2 tablespoons olive oil

2 cups leeks, thinly sliced

1 cup red onion, chopped

1/2 teaspoon turmeric

1/2 teaspoon ground cinnamon

1/2 teaspoon ground ginger

2 cups tomatoes, chopped

1 clove of garlic, minced

1 teaspoon sugar

1/4 cup green lentils, cleaned and rinsed

2 tablespoons apple cider vinegar or balsamic

5 cups vegetable stock

1 15 ounce can of adzuki beans, rinsed and drained

handful Gou Qi Zi

salt and freshly  ground pepper to taste

 

Garnish this dish with a scoop of cooked rice and massaged kale

1. Heat the olive oil in a dutch oven or a stock pot with a heavy lid on a medium flame. Add the leeks and onion to the oil and cook for 5 minutes until they have softened.

2. Reduce the flame and add the turmeric, cinnamon, and ginger. Stir continuously for 1 minute.

3. Fold in the tomatoes, garlic, sugar, and lentils and cook for another 5 minutes. Stir this frequently to prevent the spices and garlic from burning.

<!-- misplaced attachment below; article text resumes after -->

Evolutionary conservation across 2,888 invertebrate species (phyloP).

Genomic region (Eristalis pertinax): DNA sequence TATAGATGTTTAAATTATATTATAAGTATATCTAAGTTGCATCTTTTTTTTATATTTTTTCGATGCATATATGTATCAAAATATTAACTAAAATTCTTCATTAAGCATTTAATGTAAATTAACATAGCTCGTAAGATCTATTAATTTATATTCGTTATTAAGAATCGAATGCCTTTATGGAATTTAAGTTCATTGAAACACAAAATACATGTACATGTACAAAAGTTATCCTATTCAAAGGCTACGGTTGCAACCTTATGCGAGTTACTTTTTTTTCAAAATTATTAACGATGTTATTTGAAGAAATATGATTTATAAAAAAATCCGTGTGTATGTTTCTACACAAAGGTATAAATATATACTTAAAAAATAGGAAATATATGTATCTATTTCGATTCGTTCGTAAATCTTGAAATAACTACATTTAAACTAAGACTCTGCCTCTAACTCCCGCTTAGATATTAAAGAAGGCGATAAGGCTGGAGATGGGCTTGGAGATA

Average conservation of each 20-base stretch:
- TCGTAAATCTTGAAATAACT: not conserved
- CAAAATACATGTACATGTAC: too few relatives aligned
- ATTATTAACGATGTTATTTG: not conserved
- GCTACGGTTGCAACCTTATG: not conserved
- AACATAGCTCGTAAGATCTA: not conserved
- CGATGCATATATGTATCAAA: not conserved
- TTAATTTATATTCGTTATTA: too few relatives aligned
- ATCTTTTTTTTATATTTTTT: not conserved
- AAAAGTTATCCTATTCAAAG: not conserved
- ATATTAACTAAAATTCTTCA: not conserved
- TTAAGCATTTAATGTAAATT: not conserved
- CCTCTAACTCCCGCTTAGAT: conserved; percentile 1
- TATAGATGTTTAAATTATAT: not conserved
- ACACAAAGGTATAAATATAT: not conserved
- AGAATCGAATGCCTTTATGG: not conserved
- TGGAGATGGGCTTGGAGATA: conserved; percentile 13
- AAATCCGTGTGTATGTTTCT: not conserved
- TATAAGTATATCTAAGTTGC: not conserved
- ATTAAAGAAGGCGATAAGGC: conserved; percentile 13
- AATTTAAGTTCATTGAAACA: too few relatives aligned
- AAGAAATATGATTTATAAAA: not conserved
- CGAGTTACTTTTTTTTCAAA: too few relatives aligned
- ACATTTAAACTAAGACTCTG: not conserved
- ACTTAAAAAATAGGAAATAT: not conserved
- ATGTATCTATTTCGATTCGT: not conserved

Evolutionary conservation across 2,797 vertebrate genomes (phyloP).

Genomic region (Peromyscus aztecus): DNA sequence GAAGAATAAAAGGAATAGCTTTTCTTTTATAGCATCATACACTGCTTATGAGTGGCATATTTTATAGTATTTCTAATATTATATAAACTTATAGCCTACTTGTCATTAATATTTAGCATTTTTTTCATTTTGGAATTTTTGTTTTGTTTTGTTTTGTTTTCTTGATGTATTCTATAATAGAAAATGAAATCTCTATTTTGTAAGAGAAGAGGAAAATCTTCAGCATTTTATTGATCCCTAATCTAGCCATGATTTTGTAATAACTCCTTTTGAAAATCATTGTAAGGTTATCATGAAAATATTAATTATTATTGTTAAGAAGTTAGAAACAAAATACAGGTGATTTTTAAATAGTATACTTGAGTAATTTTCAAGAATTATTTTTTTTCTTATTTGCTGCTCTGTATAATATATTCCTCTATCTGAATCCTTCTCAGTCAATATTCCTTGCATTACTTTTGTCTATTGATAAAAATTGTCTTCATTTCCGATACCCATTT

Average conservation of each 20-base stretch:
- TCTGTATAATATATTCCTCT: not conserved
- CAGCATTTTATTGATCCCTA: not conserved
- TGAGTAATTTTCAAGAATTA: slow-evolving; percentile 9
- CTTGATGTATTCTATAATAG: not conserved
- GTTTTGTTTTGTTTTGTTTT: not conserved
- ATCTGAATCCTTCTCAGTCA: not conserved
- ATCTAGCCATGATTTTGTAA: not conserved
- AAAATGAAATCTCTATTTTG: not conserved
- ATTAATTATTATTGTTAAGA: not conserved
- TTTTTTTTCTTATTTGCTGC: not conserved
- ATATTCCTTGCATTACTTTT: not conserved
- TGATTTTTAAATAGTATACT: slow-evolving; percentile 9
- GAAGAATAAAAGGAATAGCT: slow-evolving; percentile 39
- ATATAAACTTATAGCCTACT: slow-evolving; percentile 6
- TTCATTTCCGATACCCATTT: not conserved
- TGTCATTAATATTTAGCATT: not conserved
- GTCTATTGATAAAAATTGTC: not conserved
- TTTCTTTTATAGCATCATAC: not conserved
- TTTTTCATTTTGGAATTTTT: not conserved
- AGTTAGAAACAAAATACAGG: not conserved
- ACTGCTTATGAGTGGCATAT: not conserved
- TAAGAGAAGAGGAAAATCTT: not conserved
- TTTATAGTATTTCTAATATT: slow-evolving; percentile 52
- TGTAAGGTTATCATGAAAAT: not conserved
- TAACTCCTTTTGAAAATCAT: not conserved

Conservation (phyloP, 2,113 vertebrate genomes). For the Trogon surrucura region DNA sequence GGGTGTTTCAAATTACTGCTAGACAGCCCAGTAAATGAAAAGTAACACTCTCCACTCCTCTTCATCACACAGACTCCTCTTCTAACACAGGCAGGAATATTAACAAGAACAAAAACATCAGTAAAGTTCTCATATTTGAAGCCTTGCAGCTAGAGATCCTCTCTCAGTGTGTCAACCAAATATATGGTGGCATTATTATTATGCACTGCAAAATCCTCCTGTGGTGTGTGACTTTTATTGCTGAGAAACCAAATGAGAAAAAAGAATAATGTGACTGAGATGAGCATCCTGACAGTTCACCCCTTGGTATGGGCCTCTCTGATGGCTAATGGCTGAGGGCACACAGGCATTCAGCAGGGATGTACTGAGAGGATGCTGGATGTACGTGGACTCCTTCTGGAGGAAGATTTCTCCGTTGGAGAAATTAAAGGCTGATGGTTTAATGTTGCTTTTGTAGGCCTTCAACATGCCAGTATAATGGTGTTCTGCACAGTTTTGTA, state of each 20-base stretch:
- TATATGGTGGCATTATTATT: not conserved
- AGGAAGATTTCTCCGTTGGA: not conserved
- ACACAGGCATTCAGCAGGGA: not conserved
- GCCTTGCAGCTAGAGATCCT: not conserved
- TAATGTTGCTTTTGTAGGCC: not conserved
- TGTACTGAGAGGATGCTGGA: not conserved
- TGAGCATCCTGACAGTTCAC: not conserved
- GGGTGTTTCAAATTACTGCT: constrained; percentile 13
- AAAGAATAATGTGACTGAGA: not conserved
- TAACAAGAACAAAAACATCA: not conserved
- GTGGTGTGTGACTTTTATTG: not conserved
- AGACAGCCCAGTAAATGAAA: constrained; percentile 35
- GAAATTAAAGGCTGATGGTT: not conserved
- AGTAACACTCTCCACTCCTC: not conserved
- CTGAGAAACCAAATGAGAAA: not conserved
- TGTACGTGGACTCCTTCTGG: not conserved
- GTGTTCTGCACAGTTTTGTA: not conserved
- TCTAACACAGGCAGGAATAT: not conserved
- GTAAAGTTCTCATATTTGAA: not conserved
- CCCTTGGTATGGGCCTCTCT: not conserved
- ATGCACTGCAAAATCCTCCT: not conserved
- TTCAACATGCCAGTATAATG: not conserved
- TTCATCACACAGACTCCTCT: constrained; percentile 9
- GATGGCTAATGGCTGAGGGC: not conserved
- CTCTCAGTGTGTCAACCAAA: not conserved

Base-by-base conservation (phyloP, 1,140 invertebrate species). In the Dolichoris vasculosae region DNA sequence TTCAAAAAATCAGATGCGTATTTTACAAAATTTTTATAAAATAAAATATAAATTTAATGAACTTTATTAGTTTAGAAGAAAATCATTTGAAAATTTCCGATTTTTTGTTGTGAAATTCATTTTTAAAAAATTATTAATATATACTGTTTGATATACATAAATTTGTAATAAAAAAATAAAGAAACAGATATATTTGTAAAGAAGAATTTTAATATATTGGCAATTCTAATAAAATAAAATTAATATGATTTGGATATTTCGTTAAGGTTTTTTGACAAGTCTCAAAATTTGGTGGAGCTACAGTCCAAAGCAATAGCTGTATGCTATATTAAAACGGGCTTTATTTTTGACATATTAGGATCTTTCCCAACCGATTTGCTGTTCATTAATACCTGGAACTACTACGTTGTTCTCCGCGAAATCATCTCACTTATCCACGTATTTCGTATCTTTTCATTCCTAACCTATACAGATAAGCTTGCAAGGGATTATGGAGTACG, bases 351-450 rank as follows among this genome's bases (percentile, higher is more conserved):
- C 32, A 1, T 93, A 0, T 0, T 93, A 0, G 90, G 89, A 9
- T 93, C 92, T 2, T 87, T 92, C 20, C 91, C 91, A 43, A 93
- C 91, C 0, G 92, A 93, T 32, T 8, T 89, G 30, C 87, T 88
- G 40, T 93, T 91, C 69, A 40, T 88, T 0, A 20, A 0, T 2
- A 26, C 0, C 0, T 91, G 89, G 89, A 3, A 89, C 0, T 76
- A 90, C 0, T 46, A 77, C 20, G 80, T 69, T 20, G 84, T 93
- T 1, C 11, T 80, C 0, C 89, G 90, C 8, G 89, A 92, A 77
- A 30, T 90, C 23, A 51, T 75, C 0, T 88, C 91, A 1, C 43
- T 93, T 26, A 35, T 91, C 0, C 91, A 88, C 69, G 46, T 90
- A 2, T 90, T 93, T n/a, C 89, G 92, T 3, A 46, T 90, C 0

4. Add the vinegar and stock to the pan, increase the flame and bring it to a boil. Once the contents of the pan begin to boil, reduce the flame, cover with the lid and allow the soup to simmer for 35-45 minutes until the lentils are completely cooked.

5. Stir in the aduki beans and season the soup with salt and pepper. Bring the soup again to a boil by increasing the heat and then reduce to a gentle simmer, cover with the lid and cook further for another 10 minutes. In last 10 minutes, toss in handful of Gou Qi Zi.

6. Garnish dish with cooked rice and massaged kale

 

Rice–cook white, black wild rice and wheat berries together for 25 min.

 

Massaged Kale!!!–2 Tbs olive oil, 1 Tbs Bragg’s amino acids, ½ lime (juice), pinch of salt. Combine dressing to your taste.  Toss chopped kale in dressing and massage for 3 minutes, leave overnight in refrigerator.  If you like you can massage it longer and use right away.